The (7+7) enfolded polygons making up the inner Tree of Life have 70 corners. The top and bottom red corners of each hexagon and its red centre coincide with corners of triangles that belong to the outer Tree of Life. The first (6+6) enfolded polygons have 50 corners, of which 42 black corners are both outside the root edge and intrinsic to the inner Tree of Life. The 70 corners comprise these 42 corners and 28 remaining red corners that are either shared with the outer Tree of Life or belong to the pair of dodecagons, which embody properties that express the Malkuth, or formative, aspect of the Tree of Life. Hence, there are 42 black corners intrinsic to the inner Tree of Life that express what pertains to the six Sephiroth above Malkuth. The 21 such corners in each set of enfolded polygons correspond to the 21 points that can be associated with each half of the 2-d Sri Yantra (see case e):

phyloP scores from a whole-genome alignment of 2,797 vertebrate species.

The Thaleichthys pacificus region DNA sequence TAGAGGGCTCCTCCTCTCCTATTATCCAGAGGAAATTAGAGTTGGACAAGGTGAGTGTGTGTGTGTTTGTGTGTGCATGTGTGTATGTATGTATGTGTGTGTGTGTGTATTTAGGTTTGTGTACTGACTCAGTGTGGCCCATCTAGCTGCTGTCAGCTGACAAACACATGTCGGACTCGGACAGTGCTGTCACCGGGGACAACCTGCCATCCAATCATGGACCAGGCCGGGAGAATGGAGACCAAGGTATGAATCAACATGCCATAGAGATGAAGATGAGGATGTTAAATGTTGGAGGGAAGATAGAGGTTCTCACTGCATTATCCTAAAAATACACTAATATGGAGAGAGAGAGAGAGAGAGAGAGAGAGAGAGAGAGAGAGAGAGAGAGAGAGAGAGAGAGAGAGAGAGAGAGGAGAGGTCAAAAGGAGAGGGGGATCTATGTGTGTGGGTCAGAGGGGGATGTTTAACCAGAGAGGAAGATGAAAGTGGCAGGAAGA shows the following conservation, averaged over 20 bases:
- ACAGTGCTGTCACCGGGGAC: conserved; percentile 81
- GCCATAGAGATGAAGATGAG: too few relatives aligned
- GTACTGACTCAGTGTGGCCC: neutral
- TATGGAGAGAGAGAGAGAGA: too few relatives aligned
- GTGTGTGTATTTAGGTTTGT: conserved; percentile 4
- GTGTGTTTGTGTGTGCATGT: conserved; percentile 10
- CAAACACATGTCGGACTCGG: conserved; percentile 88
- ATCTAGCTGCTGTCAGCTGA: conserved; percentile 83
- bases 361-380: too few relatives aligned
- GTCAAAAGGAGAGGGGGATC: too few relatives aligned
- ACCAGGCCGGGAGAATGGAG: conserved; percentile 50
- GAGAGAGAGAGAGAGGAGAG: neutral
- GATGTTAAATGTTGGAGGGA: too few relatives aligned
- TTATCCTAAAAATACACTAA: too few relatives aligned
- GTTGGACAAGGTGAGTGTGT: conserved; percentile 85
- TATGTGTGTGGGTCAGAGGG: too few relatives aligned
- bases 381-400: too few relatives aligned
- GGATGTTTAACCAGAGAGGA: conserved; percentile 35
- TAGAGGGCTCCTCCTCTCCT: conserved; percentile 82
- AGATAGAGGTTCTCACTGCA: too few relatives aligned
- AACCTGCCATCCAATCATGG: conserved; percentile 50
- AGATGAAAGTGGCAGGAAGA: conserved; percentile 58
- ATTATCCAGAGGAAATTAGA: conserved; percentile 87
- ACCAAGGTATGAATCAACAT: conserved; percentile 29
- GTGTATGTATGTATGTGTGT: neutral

Now consider case f. If we divide each Platonic solid into its two halves, each set of five halves comprises 25 vertices and 45 edges. The tetrahedron has six edges (three in each half). The octahedron, cube, icosahedron & dodecahedron have 42 edges in each set of halves (21 edges in the octahedron & icosahedron and 21 edges in the cube & dodecahedron).

Then consider case a:

 There are 16 green yods aligned with the central Pillar of Equilibrium. On either side of it are eight black yods, which are shared with the associated set of seven enfolded polygons in the inner Tree of Life, and five blue hexagonal yods at the centres of triangles, making a total of 42 yods. There are 14 red hexagonal yods on each side of the Pillar of Equilibrium that are intrinsic to the outer Tree of Life and which line sides of tetractyses. Hence, 70 = 42 + 28.